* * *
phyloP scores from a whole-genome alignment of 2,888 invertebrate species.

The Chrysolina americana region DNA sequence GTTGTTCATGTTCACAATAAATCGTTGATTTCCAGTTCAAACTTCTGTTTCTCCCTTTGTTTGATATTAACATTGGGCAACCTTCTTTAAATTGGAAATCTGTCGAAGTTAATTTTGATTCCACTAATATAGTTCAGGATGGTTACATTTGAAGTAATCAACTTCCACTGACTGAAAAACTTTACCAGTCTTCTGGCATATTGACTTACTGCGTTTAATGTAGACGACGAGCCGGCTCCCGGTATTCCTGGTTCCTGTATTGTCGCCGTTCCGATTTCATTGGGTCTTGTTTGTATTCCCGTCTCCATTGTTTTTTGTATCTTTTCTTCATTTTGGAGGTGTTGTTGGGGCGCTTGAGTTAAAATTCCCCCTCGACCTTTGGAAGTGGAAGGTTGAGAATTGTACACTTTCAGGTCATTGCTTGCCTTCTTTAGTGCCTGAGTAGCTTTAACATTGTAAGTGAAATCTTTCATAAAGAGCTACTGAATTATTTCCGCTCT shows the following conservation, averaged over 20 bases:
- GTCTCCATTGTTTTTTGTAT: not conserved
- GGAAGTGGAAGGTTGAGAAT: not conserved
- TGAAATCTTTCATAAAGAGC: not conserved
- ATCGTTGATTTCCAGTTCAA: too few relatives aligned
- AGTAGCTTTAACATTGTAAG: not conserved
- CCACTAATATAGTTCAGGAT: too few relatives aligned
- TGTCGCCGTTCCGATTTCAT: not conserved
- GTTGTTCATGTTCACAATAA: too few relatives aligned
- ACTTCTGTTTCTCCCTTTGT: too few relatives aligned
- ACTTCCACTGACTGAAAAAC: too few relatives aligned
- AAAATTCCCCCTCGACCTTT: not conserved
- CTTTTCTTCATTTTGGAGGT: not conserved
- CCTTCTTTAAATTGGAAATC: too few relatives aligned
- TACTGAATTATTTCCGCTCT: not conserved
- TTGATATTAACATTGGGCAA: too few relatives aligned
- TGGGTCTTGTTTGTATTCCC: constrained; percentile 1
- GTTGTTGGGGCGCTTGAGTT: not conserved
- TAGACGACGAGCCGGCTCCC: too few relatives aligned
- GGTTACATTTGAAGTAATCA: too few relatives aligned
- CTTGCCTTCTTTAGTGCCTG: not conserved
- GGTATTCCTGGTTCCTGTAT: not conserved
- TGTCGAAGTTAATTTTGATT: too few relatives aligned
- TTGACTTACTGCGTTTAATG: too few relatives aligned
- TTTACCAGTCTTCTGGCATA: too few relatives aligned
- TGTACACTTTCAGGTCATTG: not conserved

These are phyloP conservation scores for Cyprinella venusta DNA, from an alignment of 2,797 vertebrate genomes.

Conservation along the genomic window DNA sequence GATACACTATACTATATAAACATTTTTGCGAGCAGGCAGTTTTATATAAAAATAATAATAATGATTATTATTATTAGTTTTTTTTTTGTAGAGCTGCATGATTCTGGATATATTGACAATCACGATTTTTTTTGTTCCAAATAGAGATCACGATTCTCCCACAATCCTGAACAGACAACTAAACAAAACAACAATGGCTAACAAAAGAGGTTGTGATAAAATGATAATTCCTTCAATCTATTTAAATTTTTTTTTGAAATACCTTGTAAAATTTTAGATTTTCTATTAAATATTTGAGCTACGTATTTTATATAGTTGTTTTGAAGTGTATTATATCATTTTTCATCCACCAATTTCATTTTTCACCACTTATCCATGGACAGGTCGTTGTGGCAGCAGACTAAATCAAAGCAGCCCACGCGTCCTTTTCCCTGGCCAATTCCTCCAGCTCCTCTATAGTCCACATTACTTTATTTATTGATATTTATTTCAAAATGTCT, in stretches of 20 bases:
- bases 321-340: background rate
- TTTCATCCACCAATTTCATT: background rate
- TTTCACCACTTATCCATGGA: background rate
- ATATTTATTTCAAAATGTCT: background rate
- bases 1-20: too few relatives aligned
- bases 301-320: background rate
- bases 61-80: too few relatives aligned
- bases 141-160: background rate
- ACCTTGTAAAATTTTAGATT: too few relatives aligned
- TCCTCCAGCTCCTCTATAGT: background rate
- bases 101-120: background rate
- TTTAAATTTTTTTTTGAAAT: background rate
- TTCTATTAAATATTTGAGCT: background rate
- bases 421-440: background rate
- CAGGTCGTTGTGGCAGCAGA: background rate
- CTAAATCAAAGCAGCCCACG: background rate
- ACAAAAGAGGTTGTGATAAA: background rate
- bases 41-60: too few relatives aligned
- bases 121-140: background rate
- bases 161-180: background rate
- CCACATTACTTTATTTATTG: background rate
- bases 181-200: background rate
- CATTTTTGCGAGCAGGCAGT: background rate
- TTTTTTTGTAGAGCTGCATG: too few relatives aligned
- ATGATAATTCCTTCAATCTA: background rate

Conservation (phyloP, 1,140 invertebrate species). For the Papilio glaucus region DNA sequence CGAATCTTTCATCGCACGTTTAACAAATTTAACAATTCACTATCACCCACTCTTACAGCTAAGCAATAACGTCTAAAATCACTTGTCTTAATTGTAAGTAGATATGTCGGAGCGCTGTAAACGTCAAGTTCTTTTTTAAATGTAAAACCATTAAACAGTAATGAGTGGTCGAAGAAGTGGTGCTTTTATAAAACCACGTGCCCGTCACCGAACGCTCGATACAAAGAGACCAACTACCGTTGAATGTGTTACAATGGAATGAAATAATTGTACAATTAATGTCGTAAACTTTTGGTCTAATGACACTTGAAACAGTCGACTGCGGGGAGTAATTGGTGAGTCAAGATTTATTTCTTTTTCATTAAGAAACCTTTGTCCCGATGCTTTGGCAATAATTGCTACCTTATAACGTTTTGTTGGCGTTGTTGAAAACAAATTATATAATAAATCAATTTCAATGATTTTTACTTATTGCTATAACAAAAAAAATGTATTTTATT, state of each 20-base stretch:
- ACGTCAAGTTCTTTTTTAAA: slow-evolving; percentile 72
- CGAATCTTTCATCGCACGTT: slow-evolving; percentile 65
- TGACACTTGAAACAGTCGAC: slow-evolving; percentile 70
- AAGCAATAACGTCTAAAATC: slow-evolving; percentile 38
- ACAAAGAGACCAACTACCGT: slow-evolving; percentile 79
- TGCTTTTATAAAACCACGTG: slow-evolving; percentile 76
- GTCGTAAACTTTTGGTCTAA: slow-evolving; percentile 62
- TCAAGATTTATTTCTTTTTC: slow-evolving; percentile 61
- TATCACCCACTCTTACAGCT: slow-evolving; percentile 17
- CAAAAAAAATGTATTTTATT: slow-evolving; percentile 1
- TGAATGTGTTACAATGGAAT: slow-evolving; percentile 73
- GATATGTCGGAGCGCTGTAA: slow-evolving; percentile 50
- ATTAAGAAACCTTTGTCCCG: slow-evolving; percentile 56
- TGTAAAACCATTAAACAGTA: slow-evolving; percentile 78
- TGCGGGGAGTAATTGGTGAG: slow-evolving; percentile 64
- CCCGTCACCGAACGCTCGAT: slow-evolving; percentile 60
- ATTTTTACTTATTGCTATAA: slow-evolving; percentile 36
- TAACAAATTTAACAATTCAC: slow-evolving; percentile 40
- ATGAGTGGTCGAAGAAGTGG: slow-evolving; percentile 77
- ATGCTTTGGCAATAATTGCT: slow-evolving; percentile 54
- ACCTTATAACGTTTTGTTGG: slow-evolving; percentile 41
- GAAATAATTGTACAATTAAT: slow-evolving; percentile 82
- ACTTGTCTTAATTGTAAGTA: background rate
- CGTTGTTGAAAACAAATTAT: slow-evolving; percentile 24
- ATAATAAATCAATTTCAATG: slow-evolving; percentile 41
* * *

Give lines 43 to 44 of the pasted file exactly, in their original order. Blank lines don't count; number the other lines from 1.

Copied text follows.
- bases 421-440: background rate
- CAGGTCGTTGTGGCAGCAGA: background rate